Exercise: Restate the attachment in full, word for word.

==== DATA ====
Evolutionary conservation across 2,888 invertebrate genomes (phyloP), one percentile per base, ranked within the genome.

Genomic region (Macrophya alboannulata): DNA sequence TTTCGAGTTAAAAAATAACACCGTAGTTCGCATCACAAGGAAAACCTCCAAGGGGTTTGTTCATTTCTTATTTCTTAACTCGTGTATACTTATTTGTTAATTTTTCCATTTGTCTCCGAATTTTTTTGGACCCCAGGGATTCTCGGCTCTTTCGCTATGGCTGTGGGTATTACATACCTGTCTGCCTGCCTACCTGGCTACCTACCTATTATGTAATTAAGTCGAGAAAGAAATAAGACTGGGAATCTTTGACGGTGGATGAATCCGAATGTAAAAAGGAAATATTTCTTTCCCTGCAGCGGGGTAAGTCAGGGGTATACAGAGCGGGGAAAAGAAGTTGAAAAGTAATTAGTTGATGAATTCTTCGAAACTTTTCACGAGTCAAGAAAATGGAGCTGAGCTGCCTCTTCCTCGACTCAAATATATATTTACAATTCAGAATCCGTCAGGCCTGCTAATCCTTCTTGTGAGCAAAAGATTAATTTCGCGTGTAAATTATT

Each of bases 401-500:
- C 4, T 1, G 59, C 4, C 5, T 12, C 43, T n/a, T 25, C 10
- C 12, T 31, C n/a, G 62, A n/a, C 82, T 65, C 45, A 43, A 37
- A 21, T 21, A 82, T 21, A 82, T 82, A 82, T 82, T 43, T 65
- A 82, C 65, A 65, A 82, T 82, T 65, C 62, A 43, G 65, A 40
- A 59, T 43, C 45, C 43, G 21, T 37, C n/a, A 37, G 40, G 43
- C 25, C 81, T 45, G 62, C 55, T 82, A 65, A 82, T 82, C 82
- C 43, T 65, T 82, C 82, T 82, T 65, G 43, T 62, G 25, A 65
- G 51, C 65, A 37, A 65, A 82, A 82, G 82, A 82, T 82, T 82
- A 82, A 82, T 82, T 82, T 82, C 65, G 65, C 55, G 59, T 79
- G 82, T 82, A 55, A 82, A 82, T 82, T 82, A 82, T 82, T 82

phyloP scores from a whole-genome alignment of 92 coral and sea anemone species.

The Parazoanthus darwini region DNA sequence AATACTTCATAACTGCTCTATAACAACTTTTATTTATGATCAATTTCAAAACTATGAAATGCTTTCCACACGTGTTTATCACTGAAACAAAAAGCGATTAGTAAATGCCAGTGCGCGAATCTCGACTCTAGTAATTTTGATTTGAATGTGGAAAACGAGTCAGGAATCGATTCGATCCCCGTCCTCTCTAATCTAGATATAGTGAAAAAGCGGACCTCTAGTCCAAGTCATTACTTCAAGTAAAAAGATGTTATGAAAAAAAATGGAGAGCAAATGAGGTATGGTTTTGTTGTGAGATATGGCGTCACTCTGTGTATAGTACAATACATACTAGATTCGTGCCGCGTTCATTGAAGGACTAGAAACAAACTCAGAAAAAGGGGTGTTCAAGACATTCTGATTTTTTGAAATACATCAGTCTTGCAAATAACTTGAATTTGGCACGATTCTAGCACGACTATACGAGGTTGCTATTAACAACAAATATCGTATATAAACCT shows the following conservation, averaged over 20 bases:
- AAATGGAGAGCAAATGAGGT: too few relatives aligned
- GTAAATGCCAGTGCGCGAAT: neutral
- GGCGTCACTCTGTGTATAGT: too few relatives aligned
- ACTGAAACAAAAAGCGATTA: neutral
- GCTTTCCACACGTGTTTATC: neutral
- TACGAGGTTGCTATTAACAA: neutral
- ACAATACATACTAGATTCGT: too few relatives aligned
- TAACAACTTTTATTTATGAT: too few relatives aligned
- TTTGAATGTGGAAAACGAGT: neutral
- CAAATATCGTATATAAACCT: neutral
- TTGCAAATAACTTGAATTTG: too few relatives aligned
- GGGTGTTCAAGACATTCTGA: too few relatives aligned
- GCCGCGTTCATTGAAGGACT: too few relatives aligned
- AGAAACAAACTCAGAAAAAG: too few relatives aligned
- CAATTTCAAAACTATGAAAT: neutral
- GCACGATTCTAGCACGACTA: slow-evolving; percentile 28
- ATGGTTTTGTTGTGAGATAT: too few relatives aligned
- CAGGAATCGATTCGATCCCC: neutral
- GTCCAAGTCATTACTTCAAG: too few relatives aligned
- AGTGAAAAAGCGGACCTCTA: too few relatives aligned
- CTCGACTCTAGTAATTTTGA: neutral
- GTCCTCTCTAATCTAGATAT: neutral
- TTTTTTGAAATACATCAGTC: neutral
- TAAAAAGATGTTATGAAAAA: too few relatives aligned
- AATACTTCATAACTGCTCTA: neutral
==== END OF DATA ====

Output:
Evolutionary conservation across 2,888 invertebrate genomes (phyloP), one percentile per base, ranked within the genome.

Genomic region (Macrophya alboannulata): DNA sequence TTTCGAGTTAAAAAATAACACCGTAGTTCGCATCACAAGGAAAACCTCCAAGGGGTTTGTTCATTTCTTATTTCTTAACTCGTGTATACTTATTTGTTAATTTTTCCATTTGTCTCCGAATTTTTTTGGACCCCAGGGATTCTCGGCTCTTTCGCTATGGCTGTGGGTATTACATACCTGTCTGCCTGCCTACCTGGCTACCTACCTATTATGTAATTAAGTCGAGAAAGAAATAAGACTGGGAATCTTTGACGGTGGATGAATCCGAATGTAAAAAGGAAATATTTCTTTCCCTGCAGCGGGGTAAGTCAGGGGTATACAGAGCGGGGAAAAGAAGTTGAAAAGTAATTAGTTGATGAATTCTTCGAAACTTTTCACGAGTCAAGAAAATGGAGCTGAGCTGCCTCTTCCTCGACTCAAATATATATTTACAATTCAGAATCCGTCAGGCCTGCTAATCCTTCTTGTGAGCAAAAGATTAATTTCGCGTGTAAATTATT

Each of bases 401-500:
- C 4, T 1, G 59, C 4, C 5, T 12, C 43, T n/a, T 25, C 10
- C 12, T 31, C n/a, G 62, A n/a, C 82, T 65, C 45, A 43, A 37
- A 21, T 21, A 82, T 21, A 82, T 82, A 82, T 82, T 43, T 65
- A 82, C 65, A 65, A 82, T 82, T 65, C 62, A 43, G 65, A 40
- A 59, T 43, C 45, C 43, G 21, T 37, C n/a, A 37, G 40, G 43
- C 25, C 81, T 45, G 62, C 55, T 82, A 65, A 82, T 82, C 82
- C 43, T 65, T 82, C 82, T 82, T 65, G 43, T 62, G 25, A 65
- G 51, C 65, A 37, A 65, A 82, A 82, G 82, A 82, T 82, T 82
- A 82, A 82, T 82, T 82, T 82, C 65, G 65, C 55, G 59, T 79
- G 82, T 82, A 55, A 82, A 82, T 82, T 82, A 82, T 82, T 82

phyloP scores from a whole-genome alignment of 92 coral and sea anemone species.

The Parazoanthus darwini region DNA sequence AATACTTCATAACTGCTCTATAACAACTTTTATTTATGATCAATTTCAAAACTATGAAATGCTTTCCACACGTGTTTATCACTGAAACAAAAAGCGATTAGTAAATGCCAGTGCGCGAATCTCGACTCTAGTAATTTTGATTTGAATGTGGAAAACGAGTCAGGAATCGATTCGATCCCCGTCCTCTCTAATCTAGATATAGTGAAAAAGCGGACCTCTAGTCCAAGTCATTACTTCAAGTAAAAAGATGTTATGAAAAAAAATGGAGAGCAAATGAGGTATGGTTTTGTTGTGAGATATGGCGTCACTCTGTGTATAGTACAATACATACTAGATTCGTGCCGCGTTCATTGAAGGACTAGAAACAAACTCAGAAAAAGGGGTGTTCAAGACATTCTGATTTTTTGAAATACATCAGTCTTGCAAATAACTTGAATTTGGCACGATTCTAGCACGACTATACGAGGTTGCTATTAACAACAAATATCGTATATAAACCT shows the following conservation, averaged over 20 bases:
- AAATGGAGAGCAAATGAGGT: too few relatives aligned
- GTAAATGCCAGTGCGCGAAT: neutral
- GGCGTCACTCTGTGTATAGT: too few relatives aligned
- ACTGAAACAAAAAGCGATTA: neutral
- GCTTTCCACACGTGTTTATC: neutral
- TACGAGGTTGCTATTAACAA: neutral
- ACAATACATACTAGATTCGT: too few relatives aligned
- TAACAACTTTTATTTATGAT: too few relatives aligned
- TTTGAATGTGGAAAACGAGT: neutral
- CAAATATCGTATATAAACCT: neutral
- TTGCAAATAACTTGAATTTG: too few relatives aligned
- GGGTGTTCAAGACATTCTGA: too few relatives aligned
- GCCGCGTTCATTGAAGGACT: too few relatives aligned
- AGAAACAAACTCAGAAAAAG: too few relatives aligned
- CAATTTCAAAACTATGAAAT: neutral
- GCACGATTCTAGCACGACTA: slow-evolving; percentile 28
- ATGGTTTTGTTGTGAGATAT: too few relatives aligned
- CAGGAATCGATTCGATCCCC: neutral
- GTCCAAGTCATTACTTCAAG: too few relatives aligned
- AGTGAAAAAGCGGACCTCTA: too few relatives aligned
- CTCGACTCTAGTAATTTTGA: neutral
- GTCCTCTCTAATCTAGATAT: neutral
- TTTTTTGAAATACATCAGTC: neutral
- TAAAAAGATGTTATGAAAAA: too few relatives aligned
- AATACTTCATAACTGCTCTA: neutral